Richard Oswald (merchant) facts for kids
Richard Oswald of Auchincruive (1705 – 6 November 1784) was a Scottish merchant, slave trader, and advisor to the British government on trade regulations and the conduct of the American War of Independence. He is best known as the British peace commissioner who in 1782 negotiated the Peace of Paris.
Oswald was born to the Reverend George Oswald of Dunnet, and his wife Margaret Murray. At age 20 he was apprenticed to cousins who were merchants in Glasgow, the brothers Richard Oswald (1687–1763) of Scotstoun and Alexander Oswald (1694–1766), sons of the Rev. James Oswald (1654–1698). As a young man he worked for them as a factor, travelling in America and the Caribbean. In 1741 he became a partner in the Glasgow firm.
Doing good business during the War of the Austrian Succession, Oswald in 1746 established himself in mercantile business in London. He leased a counting-house at 17 Philpot Lane, where he initially devoted most of his time to the shipping and trading of tobacco. He took on a forage contract for the British Army, having in 1756 the merchant James Buchanan (1696–1758) as guarantor. He prospered also as a contractor during the Seven Years' War, particularly in the supply of bread in the German theatre, and was praised by Ferdinand of Brunswick.
Oswald bought the Cavens estate in Kirkcudbrightshire, and the Auchincruive estate in Ayrshire, in 1759. He made large additions of land to both estates, in the following decades. In British North America he had large land holdings and owned slaves in East Florida, and held estates in both Georgia and Virginia. He ran down these holdings during the American War of Independence. He also owned plantations in the Caribbean.
Oswald was instrumental in directing English businessmen to promising locales in America for growing rice and indigo. Oswald directed English planter Francis Levett, who formerly worked for the Levant Company, to locations in British East Florida for his plantations, and urged East Florida's Governor James Grant to make generous land grants to Levett, whom Oswald called his "worthy friend" to whom he owed "particular obligations."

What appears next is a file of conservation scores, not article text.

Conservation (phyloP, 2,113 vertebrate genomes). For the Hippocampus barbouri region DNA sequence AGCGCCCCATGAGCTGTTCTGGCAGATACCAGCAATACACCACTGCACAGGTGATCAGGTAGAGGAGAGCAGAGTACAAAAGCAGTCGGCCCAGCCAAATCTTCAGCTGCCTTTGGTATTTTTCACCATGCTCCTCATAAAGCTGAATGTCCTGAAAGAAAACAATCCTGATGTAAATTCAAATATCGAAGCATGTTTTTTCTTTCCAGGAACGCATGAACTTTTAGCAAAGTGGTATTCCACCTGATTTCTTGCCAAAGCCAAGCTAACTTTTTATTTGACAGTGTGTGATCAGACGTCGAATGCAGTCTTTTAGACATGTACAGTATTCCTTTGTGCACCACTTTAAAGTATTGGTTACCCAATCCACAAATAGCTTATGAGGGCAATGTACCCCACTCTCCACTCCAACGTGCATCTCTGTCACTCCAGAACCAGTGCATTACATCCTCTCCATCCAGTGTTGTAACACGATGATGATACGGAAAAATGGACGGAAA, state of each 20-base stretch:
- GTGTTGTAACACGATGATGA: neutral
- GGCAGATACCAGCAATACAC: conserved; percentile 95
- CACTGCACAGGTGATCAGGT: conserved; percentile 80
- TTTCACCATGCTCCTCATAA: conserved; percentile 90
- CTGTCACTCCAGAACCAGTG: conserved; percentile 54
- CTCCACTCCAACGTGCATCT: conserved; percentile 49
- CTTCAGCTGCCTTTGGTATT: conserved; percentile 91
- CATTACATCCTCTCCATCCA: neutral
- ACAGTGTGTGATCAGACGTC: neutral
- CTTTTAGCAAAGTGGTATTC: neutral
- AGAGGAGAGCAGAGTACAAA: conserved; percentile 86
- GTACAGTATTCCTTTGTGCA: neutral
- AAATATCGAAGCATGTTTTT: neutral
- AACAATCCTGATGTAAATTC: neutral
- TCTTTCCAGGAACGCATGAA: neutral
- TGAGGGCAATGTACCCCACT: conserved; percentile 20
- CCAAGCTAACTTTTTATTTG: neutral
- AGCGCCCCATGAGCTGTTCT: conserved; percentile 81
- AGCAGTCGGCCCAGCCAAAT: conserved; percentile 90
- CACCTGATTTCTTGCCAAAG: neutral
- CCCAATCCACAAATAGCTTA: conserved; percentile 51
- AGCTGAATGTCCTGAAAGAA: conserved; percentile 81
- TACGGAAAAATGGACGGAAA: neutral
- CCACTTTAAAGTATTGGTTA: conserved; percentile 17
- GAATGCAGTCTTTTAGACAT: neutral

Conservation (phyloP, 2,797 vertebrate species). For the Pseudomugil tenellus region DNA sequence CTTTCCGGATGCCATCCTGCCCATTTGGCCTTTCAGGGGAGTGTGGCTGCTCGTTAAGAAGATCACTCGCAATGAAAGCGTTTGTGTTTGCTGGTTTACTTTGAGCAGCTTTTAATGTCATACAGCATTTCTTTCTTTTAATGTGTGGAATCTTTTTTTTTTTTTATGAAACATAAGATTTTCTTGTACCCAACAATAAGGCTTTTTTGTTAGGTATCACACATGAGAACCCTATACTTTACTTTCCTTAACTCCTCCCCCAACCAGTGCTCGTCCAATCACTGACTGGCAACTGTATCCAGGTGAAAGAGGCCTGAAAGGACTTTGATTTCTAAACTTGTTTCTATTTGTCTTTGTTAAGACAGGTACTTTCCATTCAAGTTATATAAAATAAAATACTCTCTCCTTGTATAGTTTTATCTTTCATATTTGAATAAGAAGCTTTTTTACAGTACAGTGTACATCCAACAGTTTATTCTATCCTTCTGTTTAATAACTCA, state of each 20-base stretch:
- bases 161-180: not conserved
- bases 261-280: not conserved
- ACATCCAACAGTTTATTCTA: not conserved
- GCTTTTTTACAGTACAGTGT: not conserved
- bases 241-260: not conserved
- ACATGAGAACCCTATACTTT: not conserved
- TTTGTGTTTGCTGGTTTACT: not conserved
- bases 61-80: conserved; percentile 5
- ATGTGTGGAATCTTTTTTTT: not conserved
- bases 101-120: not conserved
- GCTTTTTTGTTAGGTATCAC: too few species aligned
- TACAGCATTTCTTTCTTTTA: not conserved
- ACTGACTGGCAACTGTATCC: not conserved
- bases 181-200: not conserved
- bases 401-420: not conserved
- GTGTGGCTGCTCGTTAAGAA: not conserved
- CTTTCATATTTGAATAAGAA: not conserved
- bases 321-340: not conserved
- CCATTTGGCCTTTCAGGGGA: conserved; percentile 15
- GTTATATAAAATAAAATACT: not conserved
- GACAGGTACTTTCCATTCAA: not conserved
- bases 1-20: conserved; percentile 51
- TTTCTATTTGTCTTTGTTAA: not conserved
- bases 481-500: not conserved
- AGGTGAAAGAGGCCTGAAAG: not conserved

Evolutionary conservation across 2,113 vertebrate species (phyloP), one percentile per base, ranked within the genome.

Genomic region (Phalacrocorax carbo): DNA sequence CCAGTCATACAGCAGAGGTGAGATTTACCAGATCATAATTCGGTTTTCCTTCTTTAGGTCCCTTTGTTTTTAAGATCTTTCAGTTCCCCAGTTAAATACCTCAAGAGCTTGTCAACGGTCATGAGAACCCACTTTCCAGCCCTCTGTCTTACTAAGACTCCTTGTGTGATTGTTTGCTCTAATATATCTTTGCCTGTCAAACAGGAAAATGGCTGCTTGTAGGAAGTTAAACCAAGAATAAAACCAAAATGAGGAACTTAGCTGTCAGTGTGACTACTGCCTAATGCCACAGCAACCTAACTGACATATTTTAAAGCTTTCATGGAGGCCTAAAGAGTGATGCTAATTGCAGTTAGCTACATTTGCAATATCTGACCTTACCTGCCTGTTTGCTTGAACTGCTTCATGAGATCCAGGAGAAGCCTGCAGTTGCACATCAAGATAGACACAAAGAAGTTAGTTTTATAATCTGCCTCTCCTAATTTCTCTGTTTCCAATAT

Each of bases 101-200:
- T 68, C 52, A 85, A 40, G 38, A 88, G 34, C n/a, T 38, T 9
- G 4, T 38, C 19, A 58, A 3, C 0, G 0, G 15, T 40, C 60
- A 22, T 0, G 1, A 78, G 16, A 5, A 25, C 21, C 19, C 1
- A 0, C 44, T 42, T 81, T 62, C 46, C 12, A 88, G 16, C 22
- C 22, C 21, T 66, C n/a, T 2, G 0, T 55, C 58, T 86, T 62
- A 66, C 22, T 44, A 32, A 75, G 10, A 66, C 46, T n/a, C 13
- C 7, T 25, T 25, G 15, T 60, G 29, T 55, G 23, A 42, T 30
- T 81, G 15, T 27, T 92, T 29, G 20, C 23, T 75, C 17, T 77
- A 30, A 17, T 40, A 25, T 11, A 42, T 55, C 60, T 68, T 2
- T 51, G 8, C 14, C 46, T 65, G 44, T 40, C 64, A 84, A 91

Oswald put together deals with investors who had good connections, raising his own social standing. In his petitions to the Board of Trade and Plantations for the settlement of Nova Scotia plantations, for instance, he demonstrated an ability to bring together groups acceptable to the King. Those he put forward for Nova Scotia included: a former governor (Thomas Pownall); the cartographer John Mitchell; Member of Parliament Robert Jackson; MP and Paymaster for the Marines John Tucker; and a judge of the Marshalsea Court, and cousin of adventurer Sir Michael Herries, Levett Blackborne, who was himself stepbrother to Thomas Blackborne Thoroton, brother-in-law of the Marquess of Granby. This formula of connecting power-brokers was a key to his success.
In 1748, a consortium of Alexander Grant and Oswald, with Augustus Boyd (1679–1765) and his son John Boyd, John Mill (1710–1771), and John Sargent (1714–1791), purchased Bance Island, on the Sierra Leone River. The Royal African Company had erected a fort there. Oswald and his associates gained control of other small islands through treaties, and established on Bance Island a trading station for factors in the trafficking of African people.
Oswald's extensive network of business connections served him well in building his slave-trading empire. The Company of Merchants Trading to Africa formed at this time had some close links to the Bance Island consortium, for example through Robert Scott and then George Aufrere.